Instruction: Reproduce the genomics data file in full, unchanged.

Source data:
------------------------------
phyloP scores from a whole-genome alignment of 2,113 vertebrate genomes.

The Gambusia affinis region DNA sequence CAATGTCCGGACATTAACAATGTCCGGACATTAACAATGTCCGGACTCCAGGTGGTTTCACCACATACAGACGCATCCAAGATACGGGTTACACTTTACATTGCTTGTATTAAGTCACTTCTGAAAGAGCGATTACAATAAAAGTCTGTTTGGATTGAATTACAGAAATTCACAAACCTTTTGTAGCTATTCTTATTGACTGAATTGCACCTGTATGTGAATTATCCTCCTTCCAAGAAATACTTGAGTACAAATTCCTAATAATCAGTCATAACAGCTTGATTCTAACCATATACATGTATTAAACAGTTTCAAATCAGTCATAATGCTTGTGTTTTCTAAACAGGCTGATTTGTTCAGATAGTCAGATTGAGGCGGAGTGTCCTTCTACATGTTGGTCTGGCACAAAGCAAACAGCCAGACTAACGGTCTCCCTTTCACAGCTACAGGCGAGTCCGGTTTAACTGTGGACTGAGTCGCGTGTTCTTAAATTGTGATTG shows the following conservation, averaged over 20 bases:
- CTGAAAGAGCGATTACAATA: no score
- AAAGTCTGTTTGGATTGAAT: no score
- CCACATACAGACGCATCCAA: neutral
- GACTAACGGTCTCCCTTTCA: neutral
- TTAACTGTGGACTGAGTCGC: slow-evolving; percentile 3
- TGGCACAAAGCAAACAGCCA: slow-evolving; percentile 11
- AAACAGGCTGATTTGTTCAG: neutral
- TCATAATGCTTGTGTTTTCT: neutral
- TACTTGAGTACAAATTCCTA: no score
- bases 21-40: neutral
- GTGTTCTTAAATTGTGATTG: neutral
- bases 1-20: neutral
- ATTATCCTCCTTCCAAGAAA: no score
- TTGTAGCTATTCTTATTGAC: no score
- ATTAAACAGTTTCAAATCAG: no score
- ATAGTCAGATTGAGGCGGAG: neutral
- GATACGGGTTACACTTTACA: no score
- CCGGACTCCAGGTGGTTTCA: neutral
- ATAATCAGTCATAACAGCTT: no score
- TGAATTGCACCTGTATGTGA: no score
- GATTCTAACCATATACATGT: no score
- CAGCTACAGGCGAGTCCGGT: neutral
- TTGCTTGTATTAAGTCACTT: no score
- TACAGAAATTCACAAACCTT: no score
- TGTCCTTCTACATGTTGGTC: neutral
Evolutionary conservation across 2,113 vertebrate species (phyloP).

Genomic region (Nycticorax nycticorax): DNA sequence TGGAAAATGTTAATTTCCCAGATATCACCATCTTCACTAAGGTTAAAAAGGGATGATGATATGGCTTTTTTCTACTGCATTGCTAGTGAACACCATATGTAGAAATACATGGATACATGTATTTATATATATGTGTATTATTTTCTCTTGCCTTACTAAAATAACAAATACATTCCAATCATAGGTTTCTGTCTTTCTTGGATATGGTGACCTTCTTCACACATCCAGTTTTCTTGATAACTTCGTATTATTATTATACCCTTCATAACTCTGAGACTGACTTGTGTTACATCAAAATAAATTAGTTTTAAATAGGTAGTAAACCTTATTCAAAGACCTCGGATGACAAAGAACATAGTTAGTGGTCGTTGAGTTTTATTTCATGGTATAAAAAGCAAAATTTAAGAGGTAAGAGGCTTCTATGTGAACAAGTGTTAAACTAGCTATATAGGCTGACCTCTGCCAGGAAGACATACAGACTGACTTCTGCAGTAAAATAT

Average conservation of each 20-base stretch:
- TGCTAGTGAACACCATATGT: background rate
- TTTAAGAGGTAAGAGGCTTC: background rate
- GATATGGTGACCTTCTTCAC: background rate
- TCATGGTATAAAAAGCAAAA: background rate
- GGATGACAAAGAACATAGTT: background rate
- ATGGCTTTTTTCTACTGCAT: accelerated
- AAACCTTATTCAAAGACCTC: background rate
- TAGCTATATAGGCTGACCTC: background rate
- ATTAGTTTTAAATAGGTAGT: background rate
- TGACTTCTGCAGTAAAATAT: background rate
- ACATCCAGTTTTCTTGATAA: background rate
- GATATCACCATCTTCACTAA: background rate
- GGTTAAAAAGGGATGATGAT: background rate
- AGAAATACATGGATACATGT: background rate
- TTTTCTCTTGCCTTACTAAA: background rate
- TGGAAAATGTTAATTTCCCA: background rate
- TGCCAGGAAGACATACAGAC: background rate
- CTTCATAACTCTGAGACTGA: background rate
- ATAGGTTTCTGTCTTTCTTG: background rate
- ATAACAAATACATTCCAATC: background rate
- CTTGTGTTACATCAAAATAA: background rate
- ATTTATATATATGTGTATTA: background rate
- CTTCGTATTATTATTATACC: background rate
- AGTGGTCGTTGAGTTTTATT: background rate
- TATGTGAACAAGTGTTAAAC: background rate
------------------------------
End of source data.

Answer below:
phyloP scores from a whole-genome alignment of 2,113 vertebrate genomes.

The Gambusia affinis region DNA sequence CAATGTCCGGACATTAACAATGTCCGGACATTAACAATGTCCGGACTCCAGGTGGTTTCACCACATACAGACGCATCCAAGATACGGGTTACACTTTACATTGCTTGTATTAAGTCACTTCTGAAAGAGCGATTACAATAAAAGTCTGTTTGGATTGAATTACAGAAATTCACAAACCTTTTGTAGCTATTCTTATTGACTGAATTGCACCTGTATGTGAATTATCCTCCTTCCAAGAAATACTTGAGTACAAATTCCTAATAATCAGTCATAACAGCTTGATTCTAACCATATACATGTATTAAACAGTTTCAAATCAGTCATAATGCTTGTGTTTTCTAAACAGGCTGATTTGTTCAGATAGTCAGATTGAGGCGGAGTGTCCTTCTACATGTTGGTCTGGCACAAAGCAAACAGCCAGACTAACGGTCTCCCTTTCACAGCTACAGGCGAGTCCGGTTTAACTGTGGACTGAGTCGCGTGTTCTTAAATTGTGATTG shows the following conservation, averaged over 20 bases:
- CTGAAAGAGCGATTACAATA: no score
- AAAGTCTGTTTGGATTGAAT: no score
- CCACATACAGACGCATCCAA: neutral
- GACTAACGGTCTCCCTTTCA: neutral
- TTAACTGTGGACTGAGTCGC: slow-evolving; percentile 3
- TGGCACAAAGCAAACAGCCA: slow-evolving; percentile 11
- AAACAGGCTGATTTGTTCAG: neutral
- TCATAATGCTTGTGTTTTCT: neutral
- TACTTGAGTACAAATTCCTA: no score
- bases 21-40: neutral
- GTGTTCTTAAATTGTGATTG: neutral
- bases 1-20: neutral
- ATTATCCTCCTTCCAAGAAA: no score
- TTGTAGCTATTCTTATTGAC: no score
- ATTAAACAGTTTCAAATCAG: no score
- ATAGTCAGATTGAGGCGGAG: neutral
- GATACGGGTTACACTTTACA: no score
- CCGGACTCCAGGTGGTTTCA: neutral
- ATAATCAGTCATAACAGCTT: no score
- TGAATTGCACCTGTATGTGA: no score
- GATTCTAACCATATACATGT: no score
- CAGCTACAGGCGAGTCCGGT: neutral
- TTGCTTGTATTAAGTCACTT: no score
- TACAGAAATTCACAAACCTT: no score
- TGTCCTTCTACATGTTGGTC: neutral
Evolutionary conservation across 2,113 vertebrate species (phyloP).

Genomic region (Nycticorax nycticorax): DNA sequence TGGAAAATGTTAATTTCCCAGATATCACCATCTTCACTAAGGTTAAAAAGGGATGATGATATGGCTTTTTTCTACTGCATTGCTAGTGAACACCATATGTAGAAATACATGGATACATGTATTTATATATATGTGTATTATTTTCTCTTGCCTTACTAAAATAACAAATACATTCCAATCATAGGTTTCTGTCTTTCTTGGATATGGTGACCTTCTTCACACATCCAGTTTTCTTGATAACTTCGTATTATTATTATACCCTTCATAACTCTGAGACTGACTTGTGTTACATCAAAATAAATTAGTTTTAAATAGGTAGTAAACCTTATTCAAAGACCTCGGATGACAAAGAACATAGTTAGTGGTCGTTGAGTTTTATTTCATGGTATAAAAAGCAAAATTTAAGAGGTAAGAGGCTTCTATGTGAACAAGTGTTAAACTAGCTATATAGGCTGACCTCTGCCAGGAAGACATACAGACTGACTTCTGCAGTAAAATAT

Average conservation of each 20-base stretch:
- TGCTAGTGAACACCATATGT: background rate
- TTTAAGAGGTAAGAGGCTTC: background rate
- GATATGGTGACCTTCTTCAC: background rate
- TCATGGTATAAAAAGCAAAA: background rate
- GGATGACAAAGAACATAGTT: background rate
- ATGGCTTTTTTCTACTGCAT: accelerated
- AAACCTTATTCAAAGACCTC: background rate
- TAGCTATATAGGCTGACCTC: background rate
- ATTAGTTTTAAATAGGTAGT: background rate
- TGACTTCTGCAGTAAAATAT: background rate
- ACATCCAGTTTTCTTGATAA: background rate
- GATATCACCATCTTCACTAA: background rate
- GGTTAAAAAGGGATGATGAT: background rate
- AGAAATACATGGATACATGT: background rate
- TTTTCTCTTGCCTTACTAAA: background rate
- TGGAAAATGTTAATTTCCCA: background rate
- TGCCAGGAAGACATACAGAC: background rate
- CTTCATAACTCTGAGACTGA: background rate
- ATAGGTTTCTGTCTTTCTTG: background rate
- ATAACAAATACATTCCAATC: background rate
- CTTGTGTTACATCAAAATAA: background rate
- ATTTATATATATGTGTATTA: background rate
- CTTCGTATTATTATTATACC: background rate
- AGTGGTCGTTGAGTTTTATT: background rate
- TATGTGAACAAGTGTTAAAC: background rate